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Michigan wind farm communities seek tax changes

LANSING – Communities currently hosting wind farms asked the Michigan House Tax Policy Committee to support legislation that would provide them more certainty of the revenue they will see from the facilities, but many said they would be happy with direction to the Tax Commission to change its depreciation tables back.

The committee took testimony Wednesday on legislation (HB 5278 , HB 5279 ) that would change the property tax on wind turbines from the current tax based on personal property value to one based on their power output.

The change would actually give the turbine owners a tax break at the beginning of the life of the turbine and would give local governments more certainty of the revenue they would see from the wind farms, said Rep. Kurt Damrow (R-Port Austin), sponsor of the package.

“They ensure that local governments receive some tax on these wind farms,” Damrow said. “We’re looking for a stable tax commitment that will not change overnight.”

So far legislation proposed, and the actions of the Tax Commission, have been aimed at the opposite, he said. “Se we have something going on behind the scenes to eliminate all taxes on commercial wind, or greatly reduce them,” he said.

The plan would also ensure uniformity across the state, said Walt Schlichting, equalization director for Huron and Tuscola counties.

Sanilac County Administrator Kathleen Dorman agreed the plan would be fair, but said the bill needed to specify to which annual payment, summer or winter, the tax would be assessed and should include a deadline by which the county had to disburse the money it collects to the other local governments, as the property tax act does.

Richard Vander Veen with Wind Resource, which operates a wind farm in Gratiot County that now has 133 turbines, said the bill would allow his company to live up to its agreements with local governments in terms of the contributions it would make to their operations.

“We did not want to reduce the amount of taxes we were going to pay,” he said, adding those tax rates were already built into the power purchase agreements the facility has to sell its power to the larger utilities.

But not all developers supported the proposal. “It would impose a dramatic tax increase on existing projects,” said Rick Wilson, vice president of development for Heritage Sustainable Energy in Traverse City.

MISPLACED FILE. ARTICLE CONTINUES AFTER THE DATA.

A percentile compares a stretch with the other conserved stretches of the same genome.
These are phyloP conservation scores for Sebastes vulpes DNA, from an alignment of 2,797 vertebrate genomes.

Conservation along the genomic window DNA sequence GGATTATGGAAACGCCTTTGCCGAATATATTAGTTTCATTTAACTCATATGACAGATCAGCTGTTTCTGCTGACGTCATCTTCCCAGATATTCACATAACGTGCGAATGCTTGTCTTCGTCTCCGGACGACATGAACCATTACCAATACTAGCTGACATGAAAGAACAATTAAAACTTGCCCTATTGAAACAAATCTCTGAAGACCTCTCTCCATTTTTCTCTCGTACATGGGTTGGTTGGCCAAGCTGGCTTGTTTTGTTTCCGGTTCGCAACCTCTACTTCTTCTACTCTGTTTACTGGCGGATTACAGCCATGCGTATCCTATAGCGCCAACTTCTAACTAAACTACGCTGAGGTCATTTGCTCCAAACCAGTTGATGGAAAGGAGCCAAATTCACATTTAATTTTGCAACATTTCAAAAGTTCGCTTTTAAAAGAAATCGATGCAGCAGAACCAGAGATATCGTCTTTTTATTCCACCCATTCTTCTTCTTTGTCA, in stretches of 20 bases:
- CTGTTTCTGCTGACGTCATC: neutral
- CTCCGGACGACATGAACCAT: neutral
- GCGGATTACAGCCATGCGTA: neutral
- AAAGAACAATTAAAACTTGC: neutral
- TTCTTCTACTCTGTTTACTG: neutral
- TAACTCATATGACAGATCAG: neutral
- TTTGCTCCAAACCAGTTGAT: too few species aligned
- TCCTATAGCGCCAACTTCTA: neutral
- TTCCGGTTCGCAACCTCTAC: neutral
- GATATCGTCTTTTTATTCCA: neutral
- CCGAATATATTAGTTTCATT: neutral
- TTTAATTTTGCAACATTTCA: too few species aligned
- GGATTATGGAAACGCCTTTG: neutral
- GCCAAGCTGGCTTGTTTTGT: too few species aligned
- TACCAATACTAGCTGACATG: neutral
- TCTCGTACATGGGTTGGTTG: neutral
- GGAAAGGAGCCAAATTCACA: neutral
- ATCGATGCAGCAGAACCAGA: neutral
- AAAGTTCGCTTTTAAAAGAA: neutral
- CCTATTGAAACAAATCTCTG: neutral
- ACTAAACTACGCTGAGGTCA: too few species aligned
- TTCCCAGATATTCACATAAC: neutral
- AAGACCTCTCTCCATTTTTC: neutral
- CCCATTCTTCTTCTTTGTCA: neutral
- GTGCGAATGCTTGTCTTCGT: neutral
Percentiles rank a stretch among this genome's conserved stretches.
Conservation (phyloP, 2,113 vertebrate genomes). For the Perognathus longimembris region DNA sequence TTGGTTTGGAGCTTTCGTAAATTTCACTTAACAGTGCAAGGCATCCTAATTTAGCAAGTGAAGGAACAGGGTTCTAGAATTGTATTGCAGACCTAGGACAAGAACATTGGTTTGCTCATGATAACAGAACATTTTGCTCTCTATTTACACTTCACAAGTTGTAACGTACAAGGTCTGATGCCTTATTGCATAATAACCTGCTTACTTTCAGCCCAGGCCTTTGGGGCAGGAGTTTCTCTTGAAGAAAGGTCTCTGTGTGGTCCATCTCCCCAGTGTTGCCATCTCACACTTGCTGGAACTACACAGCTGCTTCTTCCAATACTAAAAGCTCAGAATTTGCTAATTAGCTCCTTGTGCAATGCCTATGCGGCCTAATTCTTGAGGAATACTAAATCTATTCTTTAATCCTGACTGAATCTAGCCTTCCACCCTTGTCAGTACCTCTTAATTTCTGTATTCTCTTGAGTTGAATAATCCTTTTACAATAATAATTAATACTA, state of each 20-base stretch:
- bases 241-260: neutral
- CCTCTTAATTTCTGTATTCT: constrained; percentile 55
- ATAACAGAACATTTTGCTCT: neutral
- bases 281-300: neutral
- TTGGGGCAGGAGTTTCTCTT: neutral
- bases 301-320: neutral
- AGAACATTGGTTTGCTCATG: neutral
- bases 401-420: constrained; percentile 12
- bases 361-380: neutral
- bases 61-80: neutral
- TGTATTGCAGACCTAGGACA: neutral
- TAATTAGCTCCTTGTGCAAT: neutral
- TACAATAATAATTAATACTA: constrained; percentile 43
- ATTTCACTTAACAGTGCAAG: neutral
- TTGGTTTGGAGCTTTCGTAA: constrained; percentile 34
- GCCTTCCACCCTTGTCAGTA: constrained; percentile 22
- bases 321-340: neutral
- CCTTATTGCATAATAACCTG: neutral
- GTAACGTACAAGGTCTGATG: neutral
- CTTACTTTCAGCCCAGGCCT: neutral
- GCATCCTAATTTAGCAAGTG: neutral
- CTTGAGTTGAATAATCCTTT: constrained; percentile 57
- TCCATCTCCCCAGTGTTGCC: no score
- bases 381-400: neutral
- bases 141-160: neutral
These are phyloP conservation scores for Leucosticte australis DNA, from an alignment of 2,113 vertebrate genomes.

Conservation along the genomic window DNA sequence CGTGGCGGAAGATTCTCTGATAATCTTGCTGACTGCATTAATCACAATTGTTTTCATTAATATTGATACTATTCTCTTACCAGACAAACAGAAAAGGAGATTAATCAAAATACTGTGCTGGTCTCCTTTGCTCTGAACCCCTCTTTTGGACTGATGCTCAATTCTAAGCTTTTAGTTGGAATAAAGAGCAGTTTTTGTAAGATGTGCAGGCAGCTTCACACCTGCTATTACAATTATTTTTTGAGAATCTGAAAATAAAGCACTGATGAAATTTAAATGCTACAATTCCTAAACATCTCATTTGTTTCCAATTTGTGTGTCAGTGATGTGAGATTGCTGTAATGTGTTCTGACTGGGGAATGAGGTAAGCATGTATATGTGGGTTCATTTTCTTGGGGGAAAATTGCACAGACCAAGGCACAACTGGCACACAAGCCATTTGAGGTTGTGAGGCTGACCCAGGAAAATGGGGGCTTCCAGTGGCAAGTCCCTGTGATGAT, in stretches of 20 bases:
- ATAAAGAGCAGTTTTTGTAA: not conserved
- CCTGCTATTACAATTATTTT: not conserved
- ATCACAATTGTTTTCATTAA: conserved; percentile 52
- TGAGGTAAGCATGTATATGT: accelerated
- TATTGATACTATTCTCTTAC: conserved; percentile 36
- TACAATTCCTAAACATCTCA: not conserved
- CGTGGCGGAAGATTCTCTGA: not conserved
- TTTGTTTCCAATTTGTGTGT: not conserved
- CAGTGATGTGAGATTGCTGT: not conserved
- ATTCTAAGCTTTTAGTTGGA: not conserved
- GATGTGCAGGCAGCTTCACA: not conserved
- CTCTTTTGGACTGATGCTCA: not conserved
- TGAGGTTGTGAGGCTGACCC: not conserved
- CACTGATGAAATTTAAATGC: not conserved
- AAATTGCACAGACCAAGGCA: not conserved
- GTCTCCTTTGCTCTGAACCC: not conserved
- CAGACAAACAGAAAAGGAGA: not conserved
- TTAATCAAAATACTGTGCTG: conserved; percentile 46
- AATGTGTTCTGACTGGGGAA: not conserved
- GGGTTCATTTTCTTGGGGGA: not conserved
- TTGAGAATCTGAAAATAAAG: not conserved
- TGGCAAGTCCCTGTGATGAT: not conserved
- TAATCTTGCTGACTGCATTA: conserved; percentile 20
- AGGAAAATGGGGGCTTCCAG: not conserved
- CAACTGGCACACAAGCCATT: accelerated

The bill would push wind development out of the state, Wilson said.

And he said the developments his company has made have not included any agreements with local governments on levels of taxes they would see.

In lieu of the Damrow package, Vander Veen said his company would be happy to see the Tax Commission ordered to reverse its new depreciation tables or at least to apply those tables only to facilities built after they were adopted.

Bill Anderson with the Michigan Townships Association said he had requested documentation to back up the new depreciation tables and so far had not been provided that from the commission.

“If it was done on an arbitrary basis, that’s a big concern,” Anderson said. “If it was done with a study, why will it not be released?”

Kenneth Wimmer, assessor for Delaware Township in Sanilac County said both the current depreciation tables and the proposed legislation make life for assessors difficult.

The new tax would be duplicative and require assessors to become expert in electric generation at a time when state resources to assist them in some of that work have been pulled back, Wimmer said.

But he said the Tax Commission decision leaves assessors vulnerable to challenge because the commission did not include documentation to back up the new tables.

“Assessors should not be placed in a position of having to choose a fully documented study from the Public Service Commission or an undocumented study from the Tax Commission (as the basis for their assessment decisions),” he said.

Rep. Kenneth Horn (R-Frankenmuth) questioned the need for local taxes on the turbines, given the relatively little additional local services they require, and argued cutting the taxes on them would be better for all residents.

“Repealing the personal property tax not just from wind energy but from baseload could reduce energy costs,” Horn said.

Damrow said there is a cost to the communities because the same areas that are attractive to wind farms are also attractive to tourists.

“There’s a potential for a tremendous loss of property value because you have this 300-foot-tall wind turbine next to your home,” he said. “But if you have excellent schools and the ability to do road and bridge projects (the loss can be offset).”

MoReno Taylor with the Michigan Association of Counties said the projects often face objection from residents. “Seeing the resources from these was one of the things that helped people overcome that drawback,” he said. “The communities that are taking on these are taking on a tremendous burden for the rest of the state.”

Horn also questioned taxing the turbines on their generating capacity when testimony before his Energy and Technology Committee has been they rarely run at more than 36 percent of that capacity.

Schlichting said residents are already paying toward that with the renewable energy assessment they pay to their utility.

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